WE TALKING OR WE RACING: The Fast & Furious cast return for the eighth instalment, The Fate of the Furious, along with new additions Kurt Russell, Charlize Theron and Scott Eastwood.

I have been a fan of the Fast & Furious since the first movie. Customised fast rides and hot guys how could I not fall in love? Eight movies later, this franchise hasn’t lost its magnetism. If anything, it’s gone full throttle on every aspect – the stunts, the cars, the storytelling and the casting. For me, The Fate of the Furious is the best one yet.

Hats off to screenwriter and executive producer Chris Morgan for upping the ante to mind-blowing levels. He has evolved the storyline. No longer is it just about drag races and the criminal underbelly of that world. Now it’s about a more slick, organised crime-fighting unit with specialised skills behind the wheel.

The movie opens with Dominic Toretto (Vin Diesel) going up against a rival, who challenges him to race the Cuban mile. Of course, he does a few necessary modifications to his rundown car.

I don’t need to tell you how the race ends, although the view at the start (I’m talking about the bootylicious flag girl) will go down well with the guys (one of whom is in my office and couldn’t stop raving about it).

Just as he gets back into enjoying his honeymoon with Letty (Rodriguez), Dominic crosses paths with Cipher, a cyber terrorist and criminal mastermind. After their encounter, he is forced to make a decision – go rogue on “his family”. Since he is the alpha in the group, this becomes a game changer in the narrative.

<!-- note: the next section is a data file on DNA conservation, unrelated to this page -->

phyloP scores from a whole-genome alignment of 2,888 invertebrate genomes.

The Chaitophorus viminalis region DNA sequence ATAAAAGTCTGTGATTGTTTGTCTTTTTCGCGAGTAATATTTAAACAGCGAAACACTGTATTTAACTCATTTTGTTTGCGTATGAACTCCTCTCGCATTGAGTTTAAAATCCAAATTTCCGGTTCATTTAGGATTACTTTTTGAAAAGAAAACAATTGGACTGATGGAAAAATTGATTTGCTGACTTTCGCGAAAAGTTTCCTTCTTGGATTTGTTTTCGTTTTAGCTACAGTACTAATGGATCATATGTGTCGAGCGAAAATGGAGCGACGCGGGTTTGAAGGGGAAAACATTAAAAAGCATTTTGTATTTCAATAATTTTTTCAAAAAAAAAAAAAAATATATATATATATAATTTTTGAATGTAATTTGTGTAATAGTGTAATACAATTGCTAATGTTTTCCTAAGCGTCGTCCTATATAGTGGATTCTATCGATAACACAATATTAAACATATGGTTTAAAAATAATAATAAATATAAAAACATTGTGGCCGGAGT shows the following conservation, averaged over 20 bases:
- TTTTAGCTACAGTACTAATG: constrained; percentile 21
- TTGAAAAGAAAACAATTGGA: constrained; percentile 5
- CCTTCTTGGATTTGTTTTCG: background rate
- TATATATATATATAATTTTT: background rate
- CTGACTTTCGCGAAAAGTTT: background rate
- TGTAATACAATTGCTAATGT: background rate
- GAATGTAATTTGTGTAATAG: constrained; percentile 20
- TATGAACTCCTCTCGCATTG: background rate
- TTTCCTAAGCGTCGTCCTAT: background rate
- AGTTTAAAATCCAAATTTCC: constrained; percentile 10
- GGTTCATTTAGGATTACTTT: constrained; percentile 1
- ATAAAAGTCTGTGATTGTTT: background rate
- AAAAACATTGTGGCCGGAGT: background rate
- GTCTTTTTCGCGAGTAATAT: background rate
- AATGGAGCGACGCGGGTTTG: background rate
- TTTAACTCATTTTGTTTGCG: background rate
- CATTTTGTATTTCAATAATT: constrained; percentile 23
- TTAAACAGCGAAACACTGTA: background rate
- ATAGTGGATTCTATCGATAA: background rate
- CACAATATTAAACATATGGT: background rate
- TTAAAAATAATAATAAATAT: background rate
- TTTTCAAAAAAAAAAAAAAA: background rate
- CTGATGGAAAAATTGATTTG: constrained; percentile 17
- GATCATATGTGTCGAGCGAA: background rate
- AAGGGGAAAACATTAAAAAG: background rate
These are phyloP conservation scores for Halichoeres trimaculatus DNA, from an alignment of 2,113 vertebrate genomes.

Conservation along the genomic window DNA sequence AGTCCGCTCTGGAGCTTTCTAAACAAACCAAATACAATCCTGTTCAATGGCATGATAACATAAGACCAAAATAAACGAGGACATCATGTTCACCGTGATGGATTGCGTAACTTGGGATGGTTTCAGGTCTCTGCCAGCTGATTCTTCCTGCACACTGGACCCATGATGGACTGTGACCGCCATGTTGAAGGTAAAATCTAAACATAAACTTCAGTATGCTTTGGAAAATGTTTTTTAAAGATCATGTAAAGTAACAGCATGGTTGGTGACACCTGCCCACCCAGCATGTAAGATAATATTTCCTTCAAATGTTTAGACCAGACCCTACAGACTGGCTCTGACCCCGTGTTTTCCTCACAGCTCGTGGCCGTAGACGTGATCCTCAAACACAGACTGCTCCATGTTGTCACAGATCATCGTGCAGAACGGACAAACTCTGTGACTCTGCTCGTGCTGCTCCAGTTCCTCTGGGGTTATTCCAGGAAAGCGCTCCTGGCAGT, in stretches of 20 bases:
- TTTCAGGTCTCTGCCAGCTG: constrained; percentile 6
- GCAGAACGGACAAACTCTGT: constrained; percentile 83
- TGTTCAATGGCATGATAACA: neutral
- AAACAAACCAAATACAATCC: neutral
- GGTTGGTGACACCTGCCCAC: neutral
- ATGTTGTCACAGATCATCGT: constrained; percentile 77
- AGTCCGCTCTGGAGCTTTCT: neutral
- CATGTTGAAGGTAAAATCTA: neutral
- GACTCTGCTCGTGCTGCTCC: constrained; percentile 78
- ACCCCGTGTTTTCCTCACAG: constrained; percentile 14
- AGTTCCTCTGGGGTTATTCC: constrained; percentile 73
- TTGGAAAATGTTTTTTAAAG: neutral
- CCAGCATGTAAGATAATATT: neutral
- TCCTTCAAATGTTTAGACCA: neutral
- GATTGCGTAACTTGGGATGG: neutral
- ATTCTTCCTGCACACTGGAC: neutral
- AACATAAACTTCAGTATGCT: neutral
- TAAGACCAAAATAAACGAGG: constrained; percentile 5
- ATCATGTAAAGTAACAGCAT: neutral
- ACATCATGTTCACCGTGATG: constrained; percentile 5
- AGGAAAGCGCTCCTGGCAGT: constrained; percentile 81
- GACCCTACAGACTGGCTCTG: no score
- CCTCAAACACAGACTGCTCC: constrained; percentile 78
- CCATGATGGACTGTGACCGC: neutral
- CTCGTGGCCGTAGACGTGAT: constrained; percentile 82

However, everything becomes clearer as the storyline gains traction and Dominic’s conflict about his Catch-22 situation is exposed.

Thanks to the intervention of Mr Nobody (Russell) and his green sidekick Eric Reisner (Scott Eastwood), Luke Hobbs (Johnson) is forced to rally the team together and partner with Deckard Shaw (Statham).

What follows is a tsunami of action scenes involving dodging cars and artful deception.

This season, Roman Pearce (Tyrese Gibson) and Tej Parker (played by Chris Bridges aka Ludacris) seem to be downgraded to providing comic relief, but he also gets to share in parts of the action.

Most of the scenes are dominated by Dominic and Cipher, with a serious battle-of-the-brawn showdown between Luke and Deckard, who trade insults with serious gusto.

It was good to see a South African actress land another heavyweight role and pull it off with such aplomb. Charlize Theron clearly has a knack for playing Machiavellian characters with gravitas, as she proved in Snow White and the Huntsman and The Huntsman: Winters War.

Aside from the cat-and-mouse chases intensifying with the storytelling, petrol heads are going to be in utopia when they get a peek at the customised wheels in the movie.

And don’t even get me started on the stupendously orchestrated action scenes where they take hacking to insane levels of mayhem on the streets of New York.

Sadly, Eastwood does seem a little out of his element in this testosterone-charged atmosphere – he has a lot of muscle to compete with.

I don’t want to give too much away, but I will say that a doe-eyed, gurgling little face steals the show while Paul Walker gets to “live on” in the franchise